China continued to solidify its position as the world’s clean energy powerhouse. Its record $54.4 billion in investments in 2010 represents a 39 percent increase from 2009. Germany was second in the G-20, up from third last year, after experiencing a 100 percent increase in investment to $41.2 billion.
“The clean energy sector is emerging as one of the most dynamic and competitive in the world, witnessing 630 percent growth in finance and investments since 2004,” said Phyllis Cuttino, director of Pew’s Clean Energy Program. “Countries like China, Germany and India were attractive to financers because they have national policies that support renewable energy standards, carbon reduction targets and/or incentives for investment and production and that create long-term certainty for investors.”
The United States, which had maintained the top spot until 2008, fell another rung in 2010 to third with $34 billion. The United Kingdom experienced the largest decline among the G-20, falling from fifth to 13th. The report suggests that uncertainty surrounding clean energy policies in these countries is causing investors to look elsewhere for opportunities.
Italy attracted $13.9 billion in clean energy financing last year, improving its global standing to fourth, from eighth in 2009. Italy is the first country to achieve grid parity, or cost-competitiveness, for solar energy. For the first time, India joined the top 10 ranking, attracting $4 billion, a 25 percent increase.
Wind power continued to be the favored technology for investors at $95 billion. However, the solar energy sector experienced significant growth in 2010, with investments growing 53 percent to a record $79 billion and more than 17 gigawatts of new generating capacity globally. Germany accounted for 45 percent of global solar investments.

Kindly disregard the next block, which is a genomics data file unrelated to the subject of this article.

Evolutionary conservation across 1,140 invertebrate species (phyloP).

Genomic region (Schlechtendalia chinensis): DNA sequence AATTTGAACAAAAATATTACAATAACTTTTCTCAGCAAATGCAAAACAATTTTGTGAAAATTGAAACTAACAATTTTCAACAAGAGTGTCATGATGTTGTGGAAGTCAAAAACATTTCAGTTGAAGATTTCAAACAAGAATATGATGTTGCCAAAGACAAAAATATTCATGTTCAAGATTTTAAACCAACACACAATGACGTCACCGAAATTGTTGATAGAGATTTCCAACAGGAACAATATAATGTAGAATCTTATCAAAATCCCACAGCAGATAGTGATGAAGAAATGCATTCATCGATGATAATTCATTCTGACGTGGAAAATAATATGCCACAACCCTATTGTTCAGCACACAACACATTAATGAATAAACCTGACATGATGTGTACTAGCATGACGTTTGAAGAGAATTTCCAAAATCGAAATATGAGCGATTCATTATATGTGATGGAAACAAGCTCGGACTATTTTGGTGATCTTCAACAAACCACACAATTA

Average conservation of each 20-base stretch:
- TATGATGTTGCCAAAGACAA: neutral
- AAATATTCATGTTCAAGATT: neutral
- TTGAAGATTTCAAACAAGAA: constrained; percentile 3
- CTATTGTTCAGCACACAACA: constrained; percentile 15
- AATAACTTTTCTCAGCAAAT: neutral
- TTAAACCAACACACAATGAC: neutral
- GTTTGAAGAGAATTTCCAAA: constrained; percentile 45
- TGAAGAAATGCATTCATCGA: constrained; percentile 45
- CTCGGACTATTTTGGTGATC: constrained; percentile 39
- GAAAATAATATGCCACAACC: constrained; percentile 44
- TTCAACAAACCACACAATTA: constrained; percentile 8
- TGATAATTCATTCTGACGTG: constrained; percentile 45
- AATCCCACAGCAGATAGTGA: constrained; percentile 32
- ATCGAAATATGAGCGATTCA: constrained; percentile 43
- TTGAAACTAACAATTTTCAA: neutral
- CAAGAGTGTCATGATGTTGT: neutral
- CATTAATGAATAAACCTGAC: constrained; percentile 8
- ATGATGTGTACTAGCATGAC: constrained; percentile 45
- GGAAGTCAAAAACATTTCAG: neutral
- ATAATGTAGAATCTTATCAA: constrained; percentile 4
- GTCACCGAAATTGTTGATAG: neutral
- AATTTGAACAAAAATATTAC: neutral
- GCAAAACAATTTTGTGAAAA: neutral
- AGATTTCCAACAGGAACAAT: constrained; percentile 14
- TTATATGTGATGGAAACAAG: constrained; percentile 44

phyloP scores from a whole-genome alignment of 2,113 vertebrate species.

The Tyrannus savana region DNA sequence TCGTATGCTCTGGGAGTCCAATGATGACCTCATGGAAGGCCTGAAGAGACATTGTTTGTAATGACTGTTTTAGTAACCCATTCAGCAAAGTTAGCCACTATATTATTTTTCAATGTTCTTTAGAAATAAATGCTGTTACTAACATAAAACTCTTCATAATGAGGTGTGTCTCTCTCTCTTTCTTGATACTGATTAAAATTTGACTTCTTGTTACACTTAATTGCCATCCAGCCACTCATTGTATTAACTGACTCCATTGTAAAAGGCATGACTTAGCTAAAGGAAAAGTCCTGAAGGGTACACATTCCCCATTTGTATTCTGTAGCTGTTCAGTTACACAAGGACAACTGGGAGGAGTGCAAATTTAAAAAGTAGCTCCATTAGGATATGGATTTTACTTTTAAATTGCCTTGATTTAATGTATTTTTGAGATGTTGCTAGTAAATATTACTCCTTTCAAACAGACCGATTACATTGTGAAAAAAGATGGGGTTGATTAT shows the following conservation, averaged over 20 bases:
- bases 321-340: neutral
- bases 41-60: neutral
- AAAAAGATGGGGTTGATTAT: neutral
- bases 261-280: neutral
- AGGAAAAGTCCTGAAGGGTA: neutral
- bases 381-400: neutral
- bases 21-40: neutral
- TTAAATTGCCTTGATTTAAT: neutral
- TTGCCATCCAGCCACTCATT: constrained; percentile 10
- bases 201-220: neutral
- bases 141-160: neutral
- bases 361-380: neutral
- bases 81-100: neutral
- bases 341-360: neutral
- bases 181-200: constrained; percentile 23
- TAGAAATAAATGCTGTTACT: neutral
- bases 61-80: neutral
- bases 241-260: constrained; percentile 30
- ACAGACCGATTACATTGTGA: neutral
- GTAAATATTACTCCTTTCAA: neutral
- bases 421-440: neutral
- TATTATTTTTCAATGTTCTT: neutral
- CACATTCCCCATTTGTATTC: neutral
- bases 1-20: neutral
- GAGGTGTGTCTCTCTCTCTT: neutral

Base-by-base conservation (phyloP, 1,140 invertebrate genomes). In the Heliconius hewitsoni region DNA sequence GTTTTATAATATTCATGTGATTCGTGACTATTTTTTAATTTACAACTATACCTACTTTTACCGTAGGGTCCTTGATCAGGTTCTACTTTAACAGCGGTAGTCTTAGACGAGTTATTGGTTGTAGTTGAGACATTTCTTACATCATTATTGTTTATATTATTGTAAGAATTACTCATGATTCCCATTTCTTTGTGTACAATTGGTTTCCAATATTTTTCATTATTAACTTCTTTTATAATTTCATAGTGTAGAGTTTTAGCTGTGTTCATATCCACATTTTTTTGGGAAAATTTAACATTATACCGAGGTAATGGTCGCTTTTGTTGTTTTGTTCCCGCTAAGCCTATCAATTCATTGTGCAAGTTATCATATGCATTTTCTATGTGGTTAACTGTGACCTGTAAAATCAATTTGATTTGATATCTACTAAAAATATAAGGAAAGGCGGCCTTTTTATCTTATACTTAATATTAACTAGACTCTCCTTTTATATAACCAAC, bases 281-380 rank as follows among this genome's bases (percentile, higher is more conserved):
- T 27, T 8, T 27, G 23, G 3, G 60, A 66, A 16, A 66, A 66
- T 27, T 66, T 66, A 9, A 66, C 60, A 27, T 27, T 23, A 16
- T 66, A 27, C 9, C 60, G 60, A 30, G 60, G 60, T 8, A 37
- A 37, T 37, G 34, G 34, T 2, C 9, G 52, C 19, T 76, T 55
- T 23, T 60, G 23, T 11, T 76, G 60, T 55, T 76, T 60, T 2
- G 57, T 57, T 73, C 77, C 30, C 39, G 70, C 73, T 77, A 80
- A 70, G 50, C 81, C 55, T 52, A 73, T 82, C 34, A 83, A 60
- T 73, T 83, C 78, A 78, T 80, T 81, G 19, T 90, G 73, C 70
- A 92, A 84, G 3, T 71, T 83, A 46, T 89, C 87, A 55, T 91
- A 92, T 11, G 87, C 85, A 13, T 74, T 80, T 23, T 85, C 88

“Looking at global trends, the solar sector experienced the strongest growth among the various technologies, led by small-scale residential projects,” said Michael Liebreich, CEO of Bloomberg New Energy Finance. “Declining prices and important government support helped the solar sector achieve 40 percent of total clean energy investment in 2010.”
With underlying data compiled by Pew’s research partner Bloomberg New Energy Finance, Who’s Winning the Clean Energy Race? 2010 Edition examines how nations are faring in the increasingly stiff competition for private investment among the world’s leading economies, known collectively as the Group of Twenty (G-20). Investments in the G-20 countries accounted for more than 90 percent of the global total.
Other key findings from the report include:
* Regionally, Europe remained the leading recipient, attracting $94.4 billion, led by Germany ($41.2 billion) and Italy ($13.9 billion).
* The Asia/Oceania region, led by China, continued its sharp rise, attracting $82.8 billion, a 33 percent increase over the previous year.
* The Americas also saw investment grow 35 percent, but as a region it remains a distant third, attracting $65.8 billion.
* Investments in small-scale, residential solar grew by 100 percent to $56.4 billion in the G-20. Germany accounts for nearly half the total, followed by Japan, France, Italy and the United States.
* Installed generating capacity increased to 388 gigawatts from wind energy, small-hydro, biomass, solar power, geothermal energy and marine, with China accounting for more than 25 percent of the global total.
* Excluding research and development funding ($35 billion), investment totaled $198 billion.
* Increasing 15 percent to $118 billion, asset financing accounted for the majority of private investment in G-20 countries.
* Public market financing grew 27 percent to $15.9 billion, as companies launched public stock offerings to raise capital for expansion.
* Venture capital/private equity investments in clean energy increased 26 percent to $8.1 billion. The U.S. led with $6 billion, three-quarters of the G-20 total.